"The onus is on the Rotuman Council and the Government to help the island before the situation worsens," he said.
Senator Dr John Fatiaki said he spoke with fellow Rotuman rep in the House, Jioji Konrote.
"He told me the authorities were looking at it."
Schools, water and transport were affected.
Water and fuel were being rationed.
The next shipment of fuel is due in 12 days when the Cagi mai Ba makes its monthly call.
From Fijitimes Online (4 August 2006)
Crisis on island
SCHOOLS have closed and transportation is limited because of a fuel shortage on Rotuma, it has been revealed.
Water and electricity services have shut down in Fiji's northernmost island after fuel supplies reached critical levels yesterday.
Senator Doctor John Fatiaki is asking the Government to send emergency relief supplies before the situation worsens.
Speaking from Rotuma, Dr Fatiaki said there was no fuel and it had greatly affected the lives of the islanders.
"It has become an emergency situation, a crisis because everything depends on fuel and there is nothing much we can do about it at the moment," he said.
"The supply of fuel from commercial outlets dried up two weeks ago while the fuel at the Public Works Department finished five days ago.
"Fuel is delivered to the island on a monthly basis but the problem is that authorities here are being supplied less than what they really require."
Dr Fatiaki said water, electricity, education and work had been affected by the fuel shortage.
He said since there was no fuel to operate the water pump, piped water supply was cut.
"We only have water running in our taps for two hours every day if we are lucky but because of the low pressure, some houses do not get water at all," Dr Fatiaki said.
He said the Lepjea and Fagrafi water pumps were rationing their supply of water with what little fuel they had left.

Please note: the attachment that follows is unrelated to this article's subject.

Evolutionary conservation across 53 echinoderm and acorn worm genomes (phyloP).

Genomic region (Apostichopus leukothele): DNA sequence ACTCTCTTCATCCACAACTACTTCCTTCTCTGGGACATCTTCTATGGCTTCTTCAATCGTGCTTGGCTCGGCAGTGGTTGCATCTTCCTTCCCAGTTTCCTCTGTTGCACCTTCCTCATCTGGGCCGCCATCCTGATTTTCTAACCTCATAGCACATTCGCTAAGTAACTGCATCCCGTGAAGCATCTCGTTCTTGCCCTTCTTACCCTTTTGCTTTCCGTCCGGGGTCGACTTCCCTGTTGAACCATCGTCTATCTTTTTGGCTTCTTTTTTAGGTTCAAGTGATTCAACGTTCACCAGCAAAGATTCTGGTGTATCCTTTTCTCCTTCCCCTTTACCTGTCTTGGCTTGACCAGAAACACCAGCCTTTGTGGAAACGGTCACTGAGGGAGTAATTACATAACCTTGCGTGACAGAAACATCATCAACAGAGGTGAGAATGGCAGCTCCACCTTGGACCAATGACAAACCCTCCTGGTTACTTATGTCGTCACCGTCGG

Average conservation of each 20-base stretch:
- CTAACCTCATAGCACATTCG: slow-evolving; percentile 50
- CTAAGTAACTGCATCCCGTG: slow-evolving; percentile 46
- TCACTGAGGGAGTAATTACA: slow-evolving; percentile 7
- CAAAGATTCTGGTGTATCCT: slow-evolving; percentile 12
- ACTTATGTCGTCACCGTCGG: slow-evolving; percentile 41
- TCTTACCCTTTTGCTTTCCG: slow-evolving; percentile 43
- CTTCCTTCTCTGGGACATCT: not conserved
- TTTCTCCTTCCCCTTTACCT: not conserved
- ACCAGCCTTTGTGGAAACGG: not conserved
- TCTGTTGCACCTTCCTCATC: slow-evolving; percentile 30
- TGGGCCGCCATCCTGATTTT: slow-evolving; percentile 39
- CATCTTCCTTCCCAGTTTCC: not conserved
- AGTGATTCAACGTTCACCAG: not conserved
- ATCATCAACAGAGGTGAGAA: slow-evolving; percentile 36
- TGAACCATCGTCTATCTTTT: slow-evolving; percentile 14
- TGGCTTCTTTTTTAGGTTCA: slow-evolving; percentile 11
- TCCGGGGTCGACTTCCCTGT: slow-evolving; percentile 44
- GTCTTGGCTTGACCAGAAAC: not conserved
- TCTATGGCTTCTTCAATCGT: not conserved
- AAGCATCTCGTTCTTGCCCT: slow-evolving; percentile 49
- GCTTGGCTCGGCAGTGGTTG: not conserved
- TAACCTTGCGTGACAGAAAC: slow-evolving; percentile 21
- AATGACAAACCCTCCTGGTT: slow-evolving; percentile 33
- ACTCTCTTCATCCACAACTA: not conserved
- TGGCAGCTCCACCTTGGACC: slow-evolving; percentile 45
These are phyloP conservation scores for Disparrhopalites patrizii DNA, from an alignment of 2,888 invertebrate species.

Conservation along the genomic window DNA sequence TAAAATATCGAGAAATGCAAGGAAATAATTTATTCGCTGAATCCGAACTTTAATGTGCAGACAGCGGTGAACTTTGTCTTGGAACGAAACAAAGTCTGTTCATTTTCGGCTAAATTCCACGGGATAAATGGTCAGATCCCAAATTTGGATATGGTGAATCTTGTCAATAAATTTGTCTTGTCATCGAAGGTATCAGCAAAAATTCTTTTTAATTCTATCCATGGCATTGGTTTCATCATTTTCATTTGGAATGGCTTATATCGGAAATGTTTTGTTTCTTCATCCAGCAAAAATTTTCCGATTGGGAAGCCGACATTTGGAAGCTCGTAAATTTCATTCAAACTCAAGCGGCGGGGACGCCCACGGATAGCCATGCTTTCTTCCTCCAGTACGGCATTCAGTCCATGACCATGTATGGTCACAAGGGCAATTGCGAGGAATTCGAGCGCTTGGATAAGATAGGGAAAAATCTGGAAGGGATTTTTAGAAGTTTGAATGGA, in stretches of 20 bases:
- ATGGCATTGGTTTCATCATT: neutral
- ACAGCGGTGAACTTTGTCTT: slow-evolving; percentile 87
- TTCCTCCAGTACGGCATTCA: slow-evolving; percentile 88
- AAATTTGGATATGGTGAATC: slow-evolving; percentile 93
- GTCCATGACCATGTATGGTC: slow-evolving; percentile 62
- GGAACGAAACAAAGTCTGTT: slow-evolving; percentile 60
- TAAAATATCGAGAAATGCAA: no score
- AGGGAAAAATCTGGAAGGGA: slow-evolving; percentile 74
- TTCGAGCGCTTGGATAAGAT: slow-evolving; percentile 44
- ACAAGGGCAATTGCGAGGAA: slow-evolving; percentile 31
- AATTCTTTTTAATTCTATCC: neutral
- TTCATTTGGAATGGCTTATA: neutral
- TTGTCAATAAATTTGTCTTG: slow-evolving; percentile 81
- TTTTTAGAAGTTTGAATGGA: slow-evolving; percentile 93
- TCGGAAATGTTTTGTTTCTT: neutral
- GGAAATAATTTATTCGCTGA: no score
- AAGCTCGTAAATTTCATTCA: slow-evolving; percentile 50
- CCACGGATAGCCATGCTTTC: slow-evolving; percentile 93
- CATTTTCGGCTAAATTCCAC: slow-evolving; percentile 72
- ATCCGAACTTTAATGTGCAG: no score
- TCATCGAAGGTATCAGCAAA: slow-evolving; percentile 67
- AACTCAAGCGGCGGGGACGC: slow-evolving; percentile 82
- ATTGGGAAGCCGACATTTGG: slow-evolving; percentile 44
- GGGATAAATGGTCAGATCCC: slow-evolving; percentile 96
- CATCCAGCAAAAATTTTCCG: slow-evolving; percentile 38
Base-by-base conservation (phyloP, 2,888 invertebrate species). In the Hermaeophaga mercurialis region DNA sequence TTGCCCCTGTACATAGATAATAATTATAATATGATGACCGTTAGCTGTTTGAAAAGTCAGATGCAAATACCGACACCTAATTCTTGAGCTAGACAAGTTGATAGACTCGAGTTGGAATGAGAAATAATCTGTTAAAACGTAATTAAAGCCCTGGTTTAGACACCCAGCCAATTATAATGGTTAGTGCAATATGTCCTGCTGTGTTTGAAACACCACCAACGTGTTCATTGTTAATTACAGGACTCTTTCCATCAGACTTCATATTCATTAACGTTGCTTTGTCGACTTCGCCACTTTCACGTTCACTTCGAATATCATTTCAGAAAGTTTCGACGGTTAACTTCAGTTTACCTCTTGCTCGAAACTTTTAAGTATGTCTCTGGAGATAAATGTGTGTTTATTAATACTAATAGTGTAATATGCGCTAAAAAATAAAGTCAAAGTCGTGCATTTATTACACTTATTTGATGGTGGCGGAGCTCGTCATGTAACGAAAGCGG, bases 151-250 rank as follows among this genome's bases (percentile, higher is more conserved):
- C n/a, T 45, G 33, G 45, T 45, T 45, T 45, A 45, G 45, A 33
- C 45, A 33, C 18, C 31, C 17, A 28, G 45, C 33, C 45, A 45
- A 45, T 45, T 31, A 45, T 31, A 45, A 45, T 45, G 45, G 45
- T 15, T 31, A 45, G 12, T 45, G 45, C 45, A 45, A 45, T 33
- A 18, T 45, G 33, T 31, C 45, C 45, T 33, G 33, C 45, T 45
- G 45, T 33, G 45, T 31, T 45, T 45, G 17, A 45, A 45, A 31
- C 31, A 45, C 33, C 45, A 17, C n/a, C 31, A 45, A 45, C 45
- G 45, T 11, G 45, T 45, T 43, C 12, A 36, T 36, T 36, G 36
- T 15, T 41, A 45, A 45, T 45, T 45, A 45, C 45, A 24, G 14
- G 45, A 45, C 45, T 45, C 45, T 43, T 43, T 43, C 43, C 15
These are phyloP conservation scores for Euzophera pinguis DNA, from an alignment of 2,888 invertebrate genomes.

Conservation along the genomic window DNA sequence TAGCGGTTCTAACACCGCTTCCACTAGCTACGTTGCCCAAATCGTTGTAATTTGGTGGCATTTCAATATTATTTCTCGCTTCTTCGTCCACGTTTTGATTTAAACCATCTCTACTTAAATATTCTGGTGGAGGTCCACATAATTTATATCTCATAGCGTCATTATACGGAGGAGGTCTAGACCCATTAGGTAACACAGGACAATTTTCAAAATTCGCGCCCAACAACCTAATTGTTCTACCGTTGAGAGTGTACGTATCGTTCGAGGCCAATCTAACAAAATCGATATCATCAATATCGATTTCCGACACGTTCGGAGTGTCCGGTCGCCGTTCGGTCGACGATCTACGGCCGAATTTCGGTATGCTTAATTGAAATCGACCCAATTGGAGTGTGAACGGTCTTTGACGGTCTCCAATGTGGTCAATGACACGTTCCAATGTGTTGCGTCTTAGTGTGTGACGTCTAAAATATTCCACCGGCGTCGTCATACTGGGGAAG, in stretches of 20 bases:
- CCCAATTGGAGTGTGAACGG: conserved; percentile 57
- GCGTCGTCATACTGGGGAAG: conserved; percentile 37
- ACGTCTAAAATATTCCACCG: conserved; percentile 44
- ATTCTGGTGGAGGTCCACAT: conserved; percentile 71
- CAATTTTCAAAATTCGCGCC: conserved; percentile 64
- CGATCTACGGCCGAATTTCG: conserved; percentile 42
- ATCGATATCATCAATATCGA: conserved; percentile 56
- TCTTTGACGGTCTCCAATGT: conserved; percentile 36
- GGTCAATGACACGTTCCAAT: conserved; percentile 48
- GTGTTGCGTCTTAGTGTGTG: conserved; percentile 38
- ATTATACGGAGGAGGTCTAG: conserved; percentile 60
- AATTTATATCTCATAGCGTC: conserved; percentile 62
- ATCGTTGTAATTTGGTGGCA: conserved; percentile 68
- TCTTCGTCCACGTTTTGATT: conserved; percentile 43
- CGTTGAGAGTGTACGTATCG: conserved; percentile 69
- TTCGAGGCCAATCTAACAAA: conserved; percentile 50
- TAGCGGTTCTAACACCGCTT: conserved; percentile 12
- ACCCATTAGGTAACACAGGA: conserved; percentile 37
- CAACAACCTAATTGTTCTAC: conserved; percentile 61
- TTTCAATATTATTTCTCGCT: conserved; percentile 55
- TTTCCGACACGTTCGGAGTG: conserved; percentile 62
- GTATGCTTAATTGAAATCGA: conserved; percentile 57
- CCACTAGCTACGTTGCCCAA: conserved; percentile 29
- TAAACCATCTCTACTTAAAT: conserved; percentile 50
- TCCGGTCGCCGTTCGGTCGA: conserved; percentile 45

Dr Fatiaki said the only fuel left was used to operate the main generator and the water pumps, both of which could run out at any time.
Medical officer in Rotuma Dr Susana Pene said the hospital had a limited amount of standby fuel for their generator.
She said the hospital was fortunate that there were no emergency cases during the fuel shortage.
"We have a limited amount and we are rationing it, hoping that it will last until the next shipment arrives," she said.
Dr Fatiaki said the people of Rotuma would have to endure another 12 days without fuel until the boat Cagi Mai Ba was expected to arrive.
He said no transport services on the island were operating, which affected schools and work in all seven districts on Rotuma.
"The high school has been closed down because not many students are attending classes and there is also no water in the school," he said.
Minister for Energy and Mineral Resources Lekh Ram Vayeshnoi said although he was not aware of the situation in Rotuma he felt for the people.
"Energy is something that is important especially for those in the rural and outlying islands.
"Since this problem involves a lot of ministries we should be looking at countering it any time soon," he said.
"Now that the case has been drawn to our attention, relevant authorities will act on it."
Education acting chief executive officer Filipe Jitoko said the ministry was not aware of the closure of Rotuma High School or the problems it was facing.
From Fijitimes Online (4 August 2006)
Tongan vessel takes over island runs
A FOREIGN vessel has been chartered to service the routes of an inter-island that has been stuck on a reef for over a month.
Kadavu Provincial Council chairman Ratu Josateki Nawalowalo said a Tongan vessel had been chartered to service the Bulou ni Ceva's routes.
The Bulou ni Ceva ran aground on a reef off Rotuma more than a month ago.
"The Kadavu Shipping Company has decided to charter the vessel Palupaki, currently berthed at the Narain Jetty," he said.
"We have agreed to the charter agreements, which is for the Palupaki to continue to service the Kadavu and Rotuma routes and possibly the yasayasa Moala run, which is under the State franchise scheme.
"This service will continue while the Bulou ni Ceva is salvaged and brought back to Suva for repairs.
"The charter will possibly be for a period of six months in which time we expect repair works on the Bulou ni Ceva to be completed and ready for service.
Ratu Josateki said they realised how important shipping services were to people on the outer islands.
"We would like to assure the people of Kadavu, Rotuma and other government franchise that their concerns for regular shipping will be dealt with in the next few weeks," he said. "The Palupaki is expected to sail for Kadavu ports this week."
Ratu Josateki said the council was looking at buying a new vessel from China and possibly selling the Bulou ni Ceva.